Masters in Major Programme Management
2017 - 19
I looked around. There was nothing heavy within reaching distance. I decided to take the plunge. For probably the fifth time in as many days I asked my wife the most pressing question for the upcoming trip to Oxford, “So, you definitely think this grey suit is dark enough for Sub Fusc?”.
The advanced risk assessment was warranted. Though the impact was unexpected. A swift call was put in to Oxford HQ, a.k.a. the parents-in-law’s home, experienced Sub Fusc’ers as they are, who confirmed – dark grey is ok!
I knew it was ok, since the guidelines said so… but the question was really, is it the best way to go? Since the guidelines also said a black tie is ok and the last person to wear one is probably buried in a shallow grave under a college oak tree. Plus 99% of the men wearing Sub Fusc in photos online stuck to the black suit / white bow-tie setup.
Sub Fusc or academic dress is worn at the University of Oxford for Matriculation ceremonies, exams, graduation ceremonies and probably some other events such as formal dinners. Those of us on the Masters in Major Programme Management don’t have exams, “just” 3000 word essays to accompany every module and our dissertation at the end. That narrows Sub Fusc down to a two-event outfit comprising effectively a dark suit and a white bow-tie. The gowns and caps are kindly provided by the business school. With two known events in the next two years the purchase of a new black suit was deemed an extravagance too far – the [dark] grey suit would do!
I even saved myself further expense by borrowing a white bow-tie from my father-in-law. Although as it turns out there was another option. The business school, probably wondering about the growth spurts of college oak trees, had decided to dish out [pre-tied] white bow-ties to the cohort. There is of course what you can wear and then what you should wear!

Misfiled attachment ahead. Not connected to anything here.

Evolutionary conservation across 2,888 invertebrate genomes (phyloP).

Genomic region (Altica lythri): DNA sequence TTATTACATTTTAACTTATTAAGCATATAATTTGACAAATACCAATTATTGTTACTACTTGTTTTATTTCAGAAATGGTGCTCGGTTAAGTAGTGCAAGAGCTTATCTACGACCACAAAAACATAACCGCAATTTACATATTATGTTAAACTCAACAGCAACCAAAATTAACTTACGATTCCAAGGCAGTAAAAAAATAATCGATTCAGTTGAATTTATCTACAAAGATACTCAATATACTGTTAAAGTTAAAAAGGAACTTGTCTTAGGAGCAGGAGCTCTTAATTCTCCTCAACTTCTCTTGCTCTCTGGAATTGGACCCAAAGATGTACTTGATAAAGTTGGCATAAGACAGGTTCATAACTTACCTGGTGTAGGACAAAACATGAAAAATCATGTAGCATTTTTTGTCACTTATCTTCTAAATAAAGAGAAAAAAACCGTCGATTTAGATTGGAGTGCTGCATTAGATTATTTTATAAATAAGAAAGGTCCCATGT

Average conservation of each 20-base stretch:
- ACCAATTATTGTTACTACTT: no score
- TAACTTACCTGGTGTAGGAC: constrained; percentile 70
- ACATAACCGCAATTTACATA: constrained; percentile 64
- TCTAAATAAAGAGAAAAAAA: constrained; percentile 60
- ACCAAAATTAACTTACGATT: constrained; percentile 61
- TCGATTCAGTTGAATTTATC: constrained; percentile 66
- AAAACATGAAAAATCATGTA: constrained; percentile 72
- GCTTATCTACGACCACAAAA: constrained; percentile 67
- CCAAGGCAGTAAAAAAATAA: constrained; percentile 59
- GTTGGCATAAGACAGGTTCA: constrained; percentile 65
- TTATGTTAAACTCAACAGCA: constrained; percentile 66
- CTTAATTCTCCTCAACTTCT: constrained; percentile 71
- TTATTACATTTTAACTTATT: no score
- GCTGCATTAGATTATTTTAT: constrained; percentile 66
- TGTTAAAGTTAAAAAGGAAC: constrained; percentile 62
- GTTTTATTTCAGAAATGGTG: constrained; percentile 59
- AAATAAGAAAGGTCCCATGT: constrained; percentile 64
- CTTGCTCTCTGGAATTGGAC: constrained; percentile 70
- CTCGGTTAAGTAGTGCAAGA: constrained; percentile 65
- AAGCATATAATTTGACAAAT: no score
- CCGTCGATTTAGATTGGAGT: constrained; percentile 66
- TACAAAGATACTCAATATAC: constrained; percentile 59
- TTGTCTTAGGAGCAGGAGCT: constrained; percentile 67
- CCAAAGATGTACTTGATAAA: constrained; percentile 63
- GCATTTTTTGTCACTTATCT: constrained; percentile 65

We had our matriculation ceremony (a few solemn words in Latin and English with some formal doffing of academic caps) on a warm October evening and a lovely post matriculation dinner at the 15th century Divinity Halls in the centre of Oxford. Matriculation is a sort of welcome ceremony through which you become part of the university for life. Another instance of the bonds between us in the Saïd Business School and the broader university being created and strengthened.
In the end, my grey suit was absolutely fine and the dress code was complied with by all as far as I could see. Although one or two people did rush off for what must have been a pretty speedy shopping trip. I suspect the line, “Everything I am wearing I have acquired in the last two hours” may have been a first for the ornate 600-year-old Divinity Hall. Though possibly not for the city of Oxford, with Bicester Village and its 130 designer discount shops just moments away.
The University of Oxford does love a dress up so always read the event listing and dress codes. On the theme of dress codes, I was pleased to see that one of the men in our cohort wasn’t discouraged from wearing a “ladies” ribbon when he contemplated it (since he had a mandarin collar shirt). And a few of the ladies pondered bow-ties, with at least one taking up the opportunity. I’m proud of our cohort being open minded about these things and making our small contribution to ending gender specific dress codes. Our class fly in from all over the world. I’m sure in many of the countries represented gender related topics such as dress codes aren’t subject to much debate or discussion. A reminder that we will learn as much from each other as from the faculty and readings.
In other news, the week up in Oxford for Module One was fantastic – the welcome and arrival smooth as silk, lectures entertaining and informative, the class sharp as a pack of newly pressed tacks and the facilities top notch. The all-important lunch? Lovely of course – just heed Dr Molloy’s advice and avoid the cheese board if you don’t want to get your snooze on during the afternoon session.
Time to get cracking on that essay! Sub Fusc optional.Back to top of article